Lawsuit Claims Dillard's Used Racial Profiling to Fight Shoplifting

A new lawsuit accuses department-store chain Dillard's Inc. of engaging in racial profiling in efforts to thwart shoplifters.

Eight plaintiffs sued the company in U.S. District Court in Little Rock, saying it wrongfully accused black customers of shoplifting at stores in Arkansas, Tennessee and Florida.

The suit alleges Dillard's employees or security workers questioned the plaintiffs when they were in the stores and accused them of stealing merchandise.

The office of Dillard's general counsel refused to comment Friday on the suit, which was filed Monday.

Dating back to the 1990s, Dillard's has been the target of lawsuits that alleged the company discriminated against blacks. The suits alleged black customers were unreasonably searched, questioned or denied service at stores across the South. Dillard's has denied those allegations.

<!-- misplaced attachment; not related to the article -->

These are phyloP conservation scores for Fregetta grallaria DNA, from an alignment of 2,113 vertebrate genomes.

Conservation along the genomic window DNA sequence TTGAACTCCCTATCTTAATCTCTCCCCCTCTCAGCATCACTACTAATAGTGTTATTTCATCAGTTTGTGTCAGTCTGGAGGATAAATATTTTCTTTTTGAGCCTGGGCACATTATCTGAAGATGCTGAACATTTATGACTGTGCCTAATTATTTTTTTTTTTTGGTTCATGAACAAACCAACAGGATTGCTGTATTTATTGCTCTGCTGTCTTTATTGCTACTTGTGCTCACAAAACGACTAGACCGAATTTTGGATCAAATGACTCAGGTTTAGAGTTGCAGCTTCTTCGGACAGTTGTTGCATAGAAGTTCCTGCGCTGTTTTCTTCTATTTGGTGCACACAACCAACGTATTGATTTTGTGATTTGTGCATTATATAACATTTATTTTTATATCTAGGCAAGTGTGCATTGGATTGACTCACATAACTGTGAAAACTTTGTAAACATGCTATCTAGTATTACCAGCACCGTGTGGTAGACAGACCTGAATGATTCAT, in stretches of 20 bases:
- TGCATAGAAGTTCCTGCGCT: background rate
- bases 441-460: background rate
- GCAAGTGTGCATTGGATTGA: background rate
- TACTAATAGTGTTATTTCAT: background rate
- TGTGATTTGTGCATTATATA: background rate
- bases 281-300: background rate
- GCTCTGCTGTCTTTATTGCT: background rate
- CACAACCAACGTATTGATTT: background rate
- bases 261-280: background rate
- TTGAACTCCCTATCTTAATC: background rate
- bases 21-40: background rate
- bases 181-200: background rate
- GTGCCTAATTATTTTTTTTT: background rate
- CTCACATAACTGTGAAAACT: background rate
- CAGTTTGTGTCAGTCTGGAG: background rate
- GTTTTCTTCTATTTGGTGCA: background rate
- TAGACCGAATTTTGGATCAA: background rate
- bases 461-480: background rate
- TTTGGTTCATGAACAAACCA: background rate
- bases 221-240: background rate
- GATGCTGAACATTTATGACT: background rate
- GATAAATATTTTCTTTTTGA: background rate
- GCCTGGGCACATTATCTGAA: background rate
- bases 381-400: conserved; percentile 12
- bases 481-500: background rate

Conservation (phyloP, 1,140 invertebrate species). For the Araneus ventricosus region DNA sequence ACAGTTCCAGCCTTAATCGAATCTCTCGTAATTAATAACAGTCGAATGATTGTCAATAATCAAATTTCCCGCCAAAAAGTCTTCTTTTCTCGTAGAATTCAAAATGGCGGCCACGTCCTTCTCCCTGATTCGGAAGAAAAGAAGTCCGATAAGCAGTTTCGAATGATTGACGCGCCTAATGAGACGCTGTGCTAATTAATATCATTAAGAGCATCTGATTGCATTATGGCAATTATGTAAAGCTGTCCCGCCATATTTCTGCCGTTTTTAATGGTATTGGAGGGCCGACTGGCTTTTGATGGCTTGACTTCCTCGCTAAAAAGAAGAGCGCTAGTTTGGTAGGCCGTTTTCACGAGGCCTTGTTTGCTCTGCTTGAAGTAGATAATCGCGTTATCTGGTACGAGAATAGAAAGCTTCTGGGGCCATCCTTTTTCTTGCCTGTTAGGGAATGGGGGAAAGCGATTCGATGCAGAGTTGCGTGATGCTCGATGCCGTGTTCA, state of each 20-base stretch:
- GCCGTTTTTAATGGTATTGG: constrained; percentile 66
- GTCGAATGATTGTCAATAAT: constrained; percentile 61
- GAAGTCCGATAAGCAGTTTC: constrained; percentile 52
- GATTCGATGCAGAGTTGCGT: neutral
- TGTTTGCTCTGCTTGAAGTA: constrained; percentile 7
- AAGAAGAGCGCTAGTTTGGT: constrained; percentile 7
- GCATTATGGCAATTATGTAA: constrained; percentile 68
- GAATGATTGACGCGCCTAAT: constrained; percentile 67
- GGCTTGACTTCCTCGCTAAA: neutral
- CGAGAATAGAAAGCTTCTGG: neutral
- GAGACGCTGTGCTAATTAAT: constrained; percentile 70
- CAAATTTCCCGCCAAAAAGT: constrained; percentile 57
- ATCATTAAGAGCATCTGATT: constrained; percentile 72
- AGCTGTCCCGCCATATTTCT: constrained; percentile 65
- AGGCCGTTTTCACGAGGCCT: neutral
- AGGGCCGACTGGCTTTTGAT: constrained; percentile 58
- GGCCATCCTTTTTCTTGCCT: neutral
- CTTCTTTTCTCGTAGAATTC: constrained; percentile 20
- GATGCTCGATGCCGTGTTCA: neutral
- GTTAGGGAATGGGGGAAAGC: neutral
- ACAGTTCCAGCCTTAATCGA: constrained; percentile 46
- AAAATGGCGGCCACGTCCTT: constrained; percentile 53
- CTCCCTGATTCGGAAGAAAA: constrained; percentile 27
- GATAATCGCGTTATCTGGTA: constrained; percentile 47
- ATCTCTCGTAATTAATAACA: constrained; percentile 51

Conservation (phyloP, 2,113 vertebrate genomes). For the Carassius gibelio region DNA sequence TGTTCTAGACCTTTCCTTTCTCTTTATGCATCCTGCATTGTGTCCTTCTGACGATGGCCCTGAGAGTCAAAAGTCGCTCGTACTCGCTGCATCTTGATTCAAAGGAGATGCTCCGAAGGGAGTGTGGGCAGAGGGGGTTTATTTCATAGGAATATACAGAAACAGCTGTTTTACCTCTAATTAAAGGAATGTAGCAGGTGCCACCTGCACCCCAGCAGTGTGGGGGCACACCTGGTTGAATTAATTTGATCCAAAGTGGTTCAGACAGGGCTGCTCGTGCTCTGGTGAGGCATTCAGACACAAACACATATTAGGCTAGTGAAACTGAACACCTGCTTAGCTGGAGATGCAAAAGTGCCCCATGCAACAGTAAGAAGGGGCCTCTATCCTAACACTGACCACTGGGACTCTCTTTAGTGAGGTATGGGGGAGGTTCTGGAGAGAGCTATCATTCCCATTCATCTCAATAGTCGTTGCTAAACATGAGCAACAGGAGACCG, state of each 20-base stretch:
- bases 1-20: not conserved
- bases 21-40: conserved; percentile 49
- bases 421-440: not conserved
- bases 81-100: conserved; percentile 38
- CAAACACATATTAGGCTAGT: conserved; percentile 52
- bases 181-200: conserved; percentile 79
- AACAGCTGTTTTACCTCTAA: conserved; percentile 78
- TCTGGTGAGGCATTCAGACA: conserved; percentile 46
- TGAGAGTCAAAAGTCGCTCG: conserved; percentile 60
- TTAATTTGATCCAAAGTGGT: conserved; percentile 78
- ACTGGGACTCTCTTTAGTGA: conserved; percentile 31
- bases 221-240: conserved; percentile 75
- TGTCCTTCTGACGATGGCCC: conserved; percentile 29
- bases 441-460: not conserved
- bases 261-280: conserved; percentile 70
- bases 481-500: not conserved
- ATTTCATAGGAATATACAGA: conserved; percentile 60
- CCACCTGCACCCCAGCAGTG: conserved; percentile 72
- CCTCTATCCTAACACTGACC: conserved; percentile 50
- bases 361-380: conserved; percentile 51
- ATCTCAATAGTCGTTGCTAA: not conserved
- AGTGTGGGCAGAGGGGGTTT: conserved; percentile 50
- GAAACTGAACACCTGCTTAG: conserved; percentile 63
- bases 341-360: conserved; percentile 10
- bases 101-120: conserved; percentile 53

In one complaint, a Texas jury in 2001 awarded about $800,000 to the family of a black man who died after being hogtied during a confrontation with security and police at a Dillard's store. Jurors held Dillard's liable, while clearing the city of Houston and its police.

In another case, Dillard's was ordered to pay a $1.2 million verdict to a black woman who was detained for shoplifting in a store in Overland Park, Kan. Paula Hampton had just bought an Easter outfit for her niece's 1-year-old son and was redeeming a coupon for men's cologne samples when the guard interrupted the transaction.

Earlier this year, Dillard's was the target of a federal class-action suit that accused its hair salons of using a dual pricing system, one for blacks and another for whites and similar groups. An Alabama woman said a Dillard's in Tuscaloosa charged her $35 to have her hair washed and set, while white customers were charged $20 for the same service. That case is pending in U.S. District Court in Birmingham.


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